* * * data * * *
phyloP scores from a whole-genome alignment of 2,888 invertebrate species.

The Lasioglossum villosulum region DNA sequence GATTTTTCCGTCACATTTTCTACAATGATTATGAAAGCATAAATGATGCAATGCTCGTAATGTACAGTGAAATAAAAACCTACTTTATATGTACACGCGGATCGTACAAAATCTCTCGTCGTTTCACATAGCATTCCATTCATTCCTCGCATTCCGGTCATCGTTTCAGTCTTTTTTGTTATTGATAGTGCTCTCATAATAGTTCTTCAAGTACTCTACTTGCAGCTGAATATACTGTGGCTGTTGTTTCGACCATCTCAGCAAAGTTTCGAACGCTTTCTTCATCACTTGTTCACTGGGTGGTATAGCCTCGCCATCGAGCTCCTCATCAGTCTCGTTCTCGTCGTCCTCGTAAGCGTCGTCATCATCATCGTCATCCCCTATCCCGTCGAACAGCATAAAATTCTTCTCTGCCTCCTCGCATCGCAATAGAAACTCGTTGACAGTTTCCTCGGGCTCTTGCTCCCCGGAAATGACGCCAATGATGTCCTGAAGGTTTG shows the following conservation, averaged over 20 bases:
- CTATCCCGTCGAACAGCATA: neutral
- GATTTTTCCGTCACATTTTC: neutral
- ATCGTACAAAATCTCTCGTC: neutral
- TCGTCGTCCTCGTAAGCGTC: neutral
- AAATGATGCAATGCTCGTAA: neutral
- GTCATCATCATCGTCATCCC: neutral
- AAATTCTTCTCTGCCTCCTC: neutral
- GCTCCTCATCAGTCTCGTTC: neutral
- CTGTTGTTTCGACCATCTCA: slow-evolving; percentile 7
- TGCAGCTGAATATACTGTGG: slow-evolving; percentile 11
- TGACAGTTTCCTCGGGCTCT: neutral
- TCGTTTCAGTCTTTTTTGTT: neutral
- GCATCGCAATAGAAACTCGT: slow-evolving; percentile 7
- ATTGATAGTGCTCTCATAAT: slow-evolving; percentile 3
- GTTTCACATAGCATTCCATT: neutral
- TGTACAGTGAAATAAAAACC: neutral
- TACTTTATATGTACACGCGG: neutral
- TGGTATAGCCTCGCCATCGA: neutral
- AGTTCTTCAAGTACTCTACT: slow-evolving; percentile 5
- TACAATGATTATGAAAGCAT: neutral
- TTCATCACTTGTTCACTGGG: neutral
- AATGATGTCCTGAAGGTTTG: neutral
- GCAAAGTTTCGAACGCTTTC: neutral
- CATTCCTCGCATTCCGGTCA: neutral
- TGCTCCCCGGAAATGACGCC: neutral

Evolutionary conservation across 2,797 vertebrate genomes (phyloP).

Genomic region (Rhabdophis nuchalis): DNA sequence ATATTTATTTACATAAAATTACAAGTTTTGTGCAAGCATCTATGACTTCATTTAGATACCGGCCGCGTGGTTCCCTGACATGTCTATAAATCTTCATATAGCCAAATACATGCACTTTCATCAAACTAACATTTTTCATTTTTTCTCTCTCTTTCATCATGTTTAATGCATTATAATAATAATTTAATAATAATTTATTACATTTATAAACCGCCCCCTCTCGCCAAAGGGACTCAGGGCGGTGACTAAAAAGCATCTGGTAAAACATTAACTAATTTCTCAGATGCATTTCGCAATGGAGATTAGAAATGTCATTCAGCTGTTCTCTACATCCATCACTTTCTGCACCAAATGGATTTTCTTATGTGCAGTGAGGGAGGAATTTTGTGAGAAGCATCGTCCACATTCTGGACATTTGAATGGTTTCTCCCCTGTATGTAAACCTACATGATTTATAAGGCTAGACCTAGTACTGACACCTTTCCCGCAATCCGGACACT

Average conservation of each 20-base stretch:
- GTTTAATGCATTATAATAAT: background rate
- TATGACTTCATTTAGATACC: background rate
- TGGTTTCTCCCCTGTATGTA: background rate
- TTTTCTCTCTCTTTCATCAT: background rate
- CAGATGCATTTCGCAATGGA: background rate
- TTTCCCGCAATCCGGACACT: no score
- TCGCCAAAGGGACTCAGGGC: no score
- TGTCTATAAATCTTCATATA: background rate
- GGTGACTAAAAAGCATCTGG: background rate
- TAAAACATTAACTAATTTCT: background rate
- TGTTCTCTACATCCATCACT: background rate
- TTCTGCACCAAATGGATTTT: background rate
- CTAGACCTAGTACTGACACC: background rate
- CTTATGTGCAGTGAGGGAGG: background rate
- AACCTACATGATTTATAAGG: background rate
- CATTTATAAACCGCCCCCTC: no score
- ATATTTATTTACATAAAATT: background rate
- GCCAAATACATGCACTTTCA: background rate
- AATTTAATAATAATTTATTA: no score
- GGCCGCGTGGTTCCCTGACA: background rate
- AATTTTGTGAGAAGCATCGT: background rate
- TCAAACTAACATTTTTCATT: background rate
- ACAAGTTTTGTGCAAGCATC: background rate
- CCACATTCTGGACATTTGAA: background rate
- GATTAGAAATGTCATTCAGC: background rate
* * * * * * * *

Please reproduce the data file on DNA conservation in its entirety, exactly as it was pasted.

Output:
phyloP scores from a whole-genome alignment of 2,888 invertebrate species.

The Lasioglossum villosulum region DNA sequence GATTTTTCCGTCACATTTTCTACAATGATTATGAAAGCATAAATGATGCAATGCTCGTAATGTACAGTGAAATAAAAACCTACTTTATATGTACACGCGGATCGTACAAAATCTCTCGTCGTTTCACATAGCATTCCATTCATTCCTCGCATTCCGGTCATCGTTTCAGTCTTTTTTGTTATTGATAGTGCTCTCATAATAGTTCTTCAAGTACTCTACTTGCAGCTGAATATACTGTGGCTGTTGTTTCGACCATCTCAGCAAAGTTTCGAACGCTTTCTTCATCACTTGTTCACTGGGTGGTATAGCCTCGCCATCGAGCTCCTCATCAGTCTCGTTCTCGTCGTCCTCGTAAGCGTCGTCATCATCATCGTCATCCCCTATCCCGTCGAACAGCATAAAATTCTTCTCTGCCTCCTCGCATCGCAATAGAAACTCGTTGACAGTTTCCTCGGGCTCTTGCTCCCCGGAAATGACGCCAATGATGTCCTGAAGGTTTG shows the following conservation, averaged over 20 bases:
- CTATCCCGTCGAACAGCATA: neutral
- GATTTTTCCGTCACATTTTC: neutral
- ATCGTACAAAATCTCTCGTC: neutral
- TCGTCGTCCTCGTAAGCGTC: neutral
- AAATGATGCAATGCTCGTAA: neutral
- GTCATCATCATCGTCATCCC: neutral
- AAATTCTTCTCTGCCTCCTC: neutral
- GCTCCTCATCAGTCTCGTTC: neutral
- CTGTTGTTTCGACCATCTCA: slow-evolving; percentile 7
- TGCAGCTGAATATACTGTGG: slow-evolving; percentile 11
- TGACAGTTTCCTCGGGCTCT: neutral
- TCGTTTCAGTCTTTTTTGTT: neutral
- GCATCGCAATAGAAACTCGT: slow-evolving; percentile 7
- ATTGATAGTGCTCTCATAAT: slow-evolving; percentile 3
- GTTTCACATAGCATTCCATT: neutral
- TGTACAGTGAAATAAAAACC: neutral
- TACTTTATATGTACACGCGG: neutral
- TGGTATAGCCTCGCCATCGA: neutral
- AGTTCTTCAAGTACTCTACT: slow-evolving; percentile 5
- TACAATGATTATGAAAGCAT: neutral
- TTCATCACTTGTTCACTGGG: neutral
- AATGATGTCCTGAAGGTTTG: neutral
- GCAAAGTTTCGAACGCTTTC: neutral
- CATTCCTCGCATTCCGGTCA: neutral
- TGCTCCCCGGAAATGACGCC: neutral

Evolutionary conservation across 2,797 vertebrate genomes (phyloP).

Genomic region (Rhabdophis nuchalis): DNA sequence ATATTTATTTACATAAAATTACAAGTTTTGTGCAAGCATCTATGACTTCATTTAGATACCGGCCGCGTGGTTCCCTGACATGTCTATAAATCTTCATATAGCCAAATACATGCACTTTCATCAAACTAACATTTTTCATTTTTTCTCTCTCTTTCATCATGTTTAATGCATTATAATAATAATTTAATAATAATTTATTACATTTATAAACCGCCCCCTCTCGCCAAAGGGACTCAGGGCGGTGACTAAAAAGCATCTGGTAAAACATTAACTAATTTCTCAGATGCATTTCGCAATGGAGATTAGAAATGTCATTCAGCTGTTCTCTACATCCATCACTTTCTGCACCAAATGGATTTTCTTATGTGCAGTGAGGGAGGAATTTTGTGAGAAGCATCGTCCACATTCTGGACATTTGAATGGTTTCTCCCCTGTATGTAAACCTACATGATTTATAAGGCTAGACCTAGTACTGACACCTTTCCCGCAATCCGGACACT

Average conservation of each 20-base stretch:
- GTTTAATGCATTATAATAAT: background rate
- TATGACTTCATTTAGATACC: background rate
- TGGTTTCTCCCCTGTATGTA: background rate
- TTTTCTCTCTCTTTCATCAT: background rate
- CAGATGCATTTCGCAATGGA: background rate
- TTTCCCGCAATCCGGACACT: no score
- TCGCCAAAGGGACTCAGGGC: no score
- TGTCTATAAATCTTCATATA: background rate
- GGTGACTAAAAAGCATCTGG: background rate
- TAAAACATTAACTAATTTCT: background rate
- TGTTCTCTACATCCATCACT: background rate
- TTCTGCACCAAATGGATTTT: background rate
- CTAGACCTAGTACTGACACC: background rate
- CTTATGTGCAGTGAGGGAGG: background rate
- AACCTACATGATTTATAAGG: background rate
- CATTTATAAACCGCCCCCTC: no score
- ATATTTATTTACATAAAATT: background rate
- GCCAAATACATGCACTTTCA: background rate
- AATTTAATAATAATTTATTA: no score
- GGCCGCGTGGTTCCCTGACA: background rate
- AATTTTGTGAGAAGCATCGT: background rate
- TCAAACTAACATTTTTCATT: background rate
- ACAAGTTTTGTGCAAGCATC: background rate
- CCACATTCTGGACATTTGAA: background rate
- GATTAGAAATGTCATTCAGC: background rate